Taxi drivers in Cork city report one of the quietest festive periods on record

Cutbacks by Cork punters has led to many of the city’s taxi drivers relying on Cork Penny Dinners to get by, it has been claimed.
Taxi drivers in Cork city report one of the quietest festive periods on record

Chair of Cork Taxi Council Bobby Lynch said that many punters feel there is no incentive to go out in the city anymore. Picture: Larry Cummins

CORK taxi drivers have reported one of the quietest Christmas and New Year’s periods on record.

Cutbacks by Cork punters has led to many of the city’s taxi drivers relying on Cork Penny Dinners to get by, it has been claimed.

Bobby Lynch, chairman of the Cork Taxi Council told The Echo: “I was working on St Stephan’s night myself and I came home early because there was just nothing happening around the city. Many of the lads that were working on New Year’s Eve told me that the pubs were quiet.”

The lack of revellers across the city, on what are usually seen as some of the most popular nights, led to many taxi drivers making a loss across the Christmas period.

“Lots of people that I spoke to in the taxis have said that because the drink prices have gone out of control, they’re going to the off license instead and staying home.

“A lot of taxi drivers took that night off and the ones that were on were just sitting on the line doing nothing, not making money. There’s nothing more frustrating than that. We have had a lot of our taxi drivers relying on Penny Dinners this year. We had 12 last year and that’s gone up a crazy amount now this year,” Mr Lynch revealed.

NIGHTLIFE

The chair of the Cork Taxi Council said that many punters feel there is no incentive to go out in the city anymore.

“The city needs an injection of life to start bringing people back for the nightlife. The city is dying, and we’ve seen it. Over the last few weeks, on the run up to Christmas, I was asking people if they were going to go out in the town over Christmas and most of them said no, they were going to stay at home because it was so much cheaper and better craic.”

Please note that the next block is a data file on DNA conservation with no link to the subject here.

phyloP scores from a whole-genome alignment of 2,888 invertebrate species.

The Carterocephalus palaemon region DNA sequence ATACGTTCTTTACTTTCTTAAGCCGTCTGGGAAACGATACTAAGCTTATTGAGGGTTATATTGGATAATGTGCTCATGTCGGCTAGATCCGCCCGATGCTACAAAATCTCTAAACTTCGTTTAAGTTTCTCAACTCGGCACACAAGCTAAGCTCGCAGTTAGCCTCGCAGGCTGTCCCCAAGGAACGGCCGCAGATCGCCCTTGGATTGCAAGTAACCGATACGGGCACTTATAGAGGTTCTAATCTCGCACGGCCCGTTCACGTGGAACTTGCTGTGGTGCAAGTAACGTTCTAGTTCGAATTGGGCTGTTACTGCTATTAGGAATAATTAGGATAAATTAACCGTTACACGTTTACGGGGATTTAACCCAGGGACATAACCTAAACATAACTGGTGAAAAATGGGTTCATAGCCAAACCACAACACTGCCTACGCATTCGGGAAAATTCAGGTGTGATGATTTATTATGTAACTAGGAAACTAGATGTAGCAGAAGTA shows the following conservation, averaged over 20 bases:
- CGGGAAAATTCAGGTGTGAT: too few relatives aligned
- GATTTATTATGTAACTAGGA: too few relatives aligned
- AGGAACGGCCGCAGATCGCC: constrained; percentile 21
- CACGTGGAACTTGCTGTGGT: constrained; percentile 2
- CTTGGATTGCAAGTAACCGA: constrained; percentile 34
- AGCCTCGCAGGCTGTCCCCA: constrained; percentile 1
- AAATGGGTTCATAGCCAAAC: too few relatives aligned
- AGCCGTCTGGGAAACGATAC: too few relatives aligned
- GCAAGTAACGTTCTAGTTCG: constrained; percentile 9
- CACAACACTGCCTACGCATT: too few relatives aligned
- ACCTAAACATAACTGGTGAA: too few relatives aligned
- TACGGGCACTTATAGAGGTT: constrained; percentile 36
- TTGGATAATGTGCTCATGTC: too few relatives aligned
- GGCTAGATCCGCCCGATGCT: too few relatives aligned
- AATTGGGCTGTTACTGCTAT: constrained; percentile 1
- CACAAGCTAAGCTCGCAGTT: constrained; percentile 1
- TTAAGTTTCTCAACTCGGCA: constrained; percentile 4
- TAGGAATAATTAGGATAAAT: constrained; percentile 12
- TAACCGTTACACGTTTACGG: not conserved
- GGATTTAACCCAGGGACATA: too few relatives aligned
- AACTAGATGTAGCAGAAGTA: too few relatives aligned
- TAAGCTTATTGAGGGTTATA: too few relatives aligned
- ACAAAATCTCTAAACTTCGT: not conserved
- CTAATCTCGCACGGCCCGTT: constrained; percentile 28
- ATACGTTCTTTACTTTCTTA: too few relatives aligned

He continued: “You would imagine for special occasions like that, there would be entertainment, especially since this is the first year that things are really back to normal after Covid. There was a big difference this year compared to other years before Covid.”

From his experience, Mr Lynch has said that as well as spikes in the prices of drink, many don’t feel safe going out in the city.

“We also need a safe city so that people feel comfortable going out here. The streets are dangerous at night. There are very little guards around the streets at night.”

He called on the council and other bodies to help regenerate Cork nightlife, especially when so many rely on its prosperity.

“We need the powers that be in Cork to get their act together, to keep the city safe, to entertain the people in Cork and the people that are coming into Cork for the venues.

“A few people visiting the city for a night out have said to me that they expected the city to be hopping, the second biggest city in the country, but it just wasn’t.”

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